Treatment of neutrophils with chemoattractants or conventional agonists significantly increased bacterial DNA binding. Moreover, neutrophils that underwent transmigration through human endothelial cell monolayers even in the absence of chemoattractants, exhibited higher binding levels of bacterial DNA. Together, our findings provide evidence that binding of bacterial DNA to neutrophils is a receptor- mediated process that conditions the ability of DNA to trigger cell activation.
We speculate that neutrophil recognition of bacterial DNA might be modulated by the balance of agonists present at inflammatory foci. This effect might be relevant in bacterial infections with a biofilm etiology, in which extracellular DNA 10058-F4 mouse could function as a potent neutrophil agonist.”
“Stroke is the leading cause of disability in the adult worldwide. The most common neurological impairment following stroke is weakness or loss of sensibility of the extremities contralateral to the side of the brain lesion. Loss of sensory and/or motor function of the hand affects up to 60% of stroke survivors and constitutes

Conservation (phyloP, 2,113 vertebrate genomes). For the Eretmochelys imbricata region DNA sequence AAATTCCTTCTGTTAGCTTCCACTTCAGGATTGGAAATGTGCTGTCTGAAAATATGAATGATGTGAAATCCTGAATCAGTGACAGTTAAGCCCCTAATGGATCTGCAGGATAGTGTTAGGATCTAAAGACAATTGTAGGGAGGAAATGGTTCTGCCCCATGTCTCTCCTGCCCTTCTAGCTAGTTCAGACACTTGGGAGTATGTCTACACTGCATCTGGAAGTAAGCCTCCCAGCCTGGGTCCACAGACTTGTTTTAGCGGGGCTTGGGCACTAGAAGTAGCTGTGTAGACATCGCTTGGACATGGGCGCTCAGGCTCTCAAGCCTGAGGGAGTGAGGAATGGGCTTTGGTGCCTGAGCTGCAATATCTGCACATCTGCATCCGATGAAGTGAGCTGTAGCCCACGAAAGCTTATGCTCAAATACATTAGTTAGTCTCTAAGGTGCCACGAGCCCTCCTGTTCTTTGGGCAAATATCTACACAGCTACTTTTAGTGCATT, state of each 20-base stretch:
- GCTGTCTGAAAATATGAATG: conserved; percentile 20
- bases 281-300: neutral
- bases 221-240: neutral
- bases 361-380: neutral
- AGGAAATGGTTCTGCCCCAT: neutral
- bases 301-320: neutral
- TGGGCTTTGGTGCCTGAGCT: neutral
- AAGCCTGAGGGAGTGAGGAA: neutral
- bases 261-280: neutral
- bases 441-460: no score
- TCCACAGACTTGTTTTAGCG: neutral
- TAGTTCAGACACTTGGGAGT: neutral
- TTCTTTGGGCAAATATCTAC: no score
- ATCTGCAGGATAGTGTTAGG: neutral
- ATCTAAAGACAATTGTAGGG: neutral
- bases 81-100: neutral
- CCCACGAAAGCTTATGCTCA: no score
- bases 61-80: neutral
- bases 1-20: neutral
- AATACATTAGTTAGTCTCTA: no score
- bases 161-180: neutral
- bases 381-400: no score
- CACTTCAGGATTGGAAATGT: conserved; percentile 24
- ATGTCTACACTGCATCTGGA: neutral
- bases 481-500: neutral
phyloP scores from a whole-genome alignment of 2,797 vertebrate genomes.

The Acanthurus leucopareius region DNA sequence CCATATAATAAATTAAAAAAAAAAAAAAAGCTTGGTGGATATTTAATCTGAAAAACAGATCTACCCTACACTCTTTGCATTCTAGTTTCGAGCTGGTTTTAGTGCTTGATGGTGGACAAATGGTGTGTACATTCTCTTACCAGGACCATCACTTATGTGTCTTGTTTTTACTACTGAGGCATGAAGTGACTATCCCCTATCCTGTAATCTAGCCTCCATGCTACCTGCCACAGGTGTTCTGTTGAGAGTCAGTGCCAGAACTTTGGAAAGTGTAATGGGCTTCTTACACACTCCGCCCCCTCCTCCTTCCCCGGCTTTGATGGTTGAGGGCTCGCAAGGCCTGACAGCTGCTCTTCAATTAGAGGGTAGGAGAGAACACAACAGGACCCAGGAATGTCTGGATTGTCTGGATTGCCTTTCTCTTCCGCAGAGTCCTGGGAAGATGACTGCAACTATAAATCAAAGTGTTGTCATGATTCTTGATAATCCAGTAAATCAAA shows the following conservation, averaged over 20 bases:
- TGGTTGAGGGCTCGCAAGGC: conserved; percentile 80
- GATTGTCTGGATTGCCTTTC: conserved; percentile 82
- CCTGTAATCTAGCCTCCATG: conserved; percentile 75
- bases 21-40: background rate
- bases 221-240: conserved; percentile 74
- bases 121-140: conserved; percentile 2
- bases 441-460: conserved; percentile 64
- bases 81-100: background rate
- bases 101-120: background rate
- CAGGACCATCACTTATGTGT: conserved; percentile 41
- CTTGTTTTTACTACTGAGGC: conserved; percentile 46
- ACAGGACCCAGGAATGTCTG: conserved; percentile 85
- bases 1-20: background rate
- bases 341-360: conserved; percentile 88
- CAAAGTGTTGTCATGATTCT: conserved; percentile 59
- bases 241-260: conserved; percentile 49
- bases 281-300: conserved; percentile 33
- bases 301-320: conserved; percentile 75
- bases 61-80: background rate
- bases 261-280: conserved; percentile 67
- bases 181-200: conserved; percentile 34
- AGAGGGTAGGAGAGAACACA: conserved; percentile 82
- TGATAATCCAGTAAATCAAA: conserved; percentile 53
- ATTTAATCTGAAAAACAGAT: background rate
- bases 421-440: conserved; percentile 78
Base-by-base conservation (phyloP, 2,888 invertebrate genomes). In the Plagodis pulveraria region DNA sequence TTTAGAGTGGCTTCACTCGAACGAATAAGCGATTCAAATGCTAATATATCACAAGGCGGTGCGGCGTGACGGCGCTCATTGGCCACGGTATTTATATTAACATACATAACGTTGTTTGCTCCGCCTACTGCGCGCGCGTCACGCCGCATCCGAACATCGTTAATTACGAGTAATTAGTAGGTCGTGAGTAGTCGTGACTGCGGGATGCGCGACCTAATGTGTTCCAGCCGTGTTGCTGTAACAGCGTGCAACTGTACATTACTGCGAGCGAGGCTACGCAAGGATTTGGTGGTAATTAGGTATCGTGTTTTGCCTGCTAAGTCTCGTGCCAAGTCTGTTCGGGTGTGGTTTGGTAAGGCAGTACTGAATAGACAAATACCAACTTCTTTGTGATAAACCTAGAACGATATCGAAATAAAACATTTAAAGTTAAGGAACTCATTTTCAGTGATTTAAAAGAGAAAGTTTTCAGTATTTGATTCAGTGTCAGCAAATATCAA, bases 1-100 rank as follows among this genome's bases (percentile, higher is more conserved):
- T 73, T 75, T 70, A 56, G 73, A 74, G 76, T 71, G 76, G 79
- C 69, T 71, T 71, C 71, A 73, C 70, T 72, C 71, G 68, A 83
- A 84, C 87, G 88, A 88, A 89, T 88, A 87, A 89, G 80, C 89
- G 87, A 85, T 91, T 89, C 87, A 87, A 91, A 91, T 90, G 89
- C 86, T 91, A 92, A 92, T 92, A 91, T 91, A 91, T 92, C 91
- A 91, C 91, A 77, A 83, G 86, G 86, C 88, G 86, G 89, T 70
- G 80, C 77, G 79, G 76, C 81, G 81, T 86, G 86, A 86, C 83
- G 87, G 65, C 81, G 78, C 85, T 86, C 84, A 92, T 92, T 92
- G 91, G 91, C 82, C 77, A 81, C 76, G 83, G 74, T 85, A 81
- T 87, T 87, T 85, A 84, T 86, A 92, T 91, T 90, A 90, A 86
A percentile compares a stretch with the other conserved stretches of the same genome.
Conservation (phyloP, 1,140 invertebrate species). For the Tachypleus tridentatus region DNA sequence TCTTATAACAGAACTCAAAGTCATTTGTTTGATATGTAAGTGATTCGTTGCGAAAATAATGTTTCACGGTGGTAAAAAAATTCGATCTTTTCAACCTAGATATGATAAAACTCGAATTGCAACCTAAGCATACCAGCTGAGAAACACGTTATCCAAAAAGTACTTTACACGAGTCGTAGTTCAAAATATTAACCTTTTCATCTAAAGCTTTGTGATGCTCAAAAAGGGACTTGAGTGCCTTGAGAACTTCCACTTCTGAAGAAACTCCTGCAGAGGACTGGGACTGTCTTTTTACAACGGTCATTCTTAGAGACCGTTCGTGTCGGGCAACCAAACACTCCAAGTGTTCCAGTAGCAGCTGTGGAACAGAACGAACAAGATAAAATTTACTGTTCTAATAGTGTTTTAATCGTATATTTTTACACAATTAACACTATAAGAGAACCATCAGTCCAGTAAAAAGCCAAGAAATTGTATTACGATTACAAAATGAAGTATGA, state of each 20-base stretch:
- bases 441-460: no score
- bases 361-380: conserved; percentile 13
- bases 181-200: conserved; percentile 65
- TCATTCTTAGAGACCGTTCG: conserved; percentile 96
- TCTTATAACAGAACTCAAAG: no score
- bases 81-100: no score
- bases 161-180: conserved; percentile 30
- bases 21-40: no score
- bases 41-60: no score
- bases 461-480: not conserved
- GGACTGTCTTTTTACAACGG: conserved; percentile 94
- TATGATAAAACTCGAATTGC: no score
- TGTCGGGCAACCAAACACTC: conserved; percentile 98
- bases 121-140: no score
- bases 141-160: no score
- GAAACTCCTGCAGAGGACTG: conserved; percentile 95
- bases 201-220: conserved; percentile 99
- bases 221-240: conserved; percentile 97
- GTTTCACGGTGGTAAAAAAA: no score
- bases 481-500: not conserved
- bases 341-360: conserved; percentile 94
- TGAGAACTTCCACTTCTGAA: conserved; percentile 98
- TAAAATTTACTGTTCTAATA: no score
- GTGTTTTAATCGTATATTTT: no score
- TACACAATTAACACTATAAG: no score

a major problem for these individuals. Within recent years, progress in technology has provided several useful objective measures to quantify the impairments of both the kinetics and kinematics of grasping following stroke. This review summarizes current knowledge on the cortical correlates of grasping and gives an overview on selleck inhibitor the application of motion analysis to quantify the degree of disability, monitor recovery and evaluate
click here modern treatment strategies to improve impaired hand function after stroke. (c) 2008 Elsevier Ltd. All rights reserved.”
“Our knowledge of the form of lateralized sleep behavior, known as unihemispheric slow wave sleep (USWS), seen in all members of the order Cetacea examined to date, is described. We trace the discovery of this phenotypically unusual form of mammalian sleep and highlight specific aspects that are different from sleep in terrestrial mammals. We find that for cetaceans sleep is characterized by USWS, a negligible amount or complete absence of rapid eye movement (REM) sleep, and a varying degree of movement during sleep associated with body size, and an asymmetrical eye state. We then compare the anatomy of the mammalian somnogenic system with what is known in cetaceans, highlighting areas where additional knowledge is needed to understand cetacean sleep. Three suggested functions of USWS (facilitation of movement, more efficient sensory processing and control of breathing) are discussed. Lastly, the possible selection pressures leading to this form of sleep are examined, leading us to the suggestion that the selection pressure necessitating the evolution of cetacean sleep was most likely the need to offset heat loss to the water from birth and throughout life. Aspects such as sentinel functions and breathing are likely to be proximate evolutionary phenomenon of this form of sleep.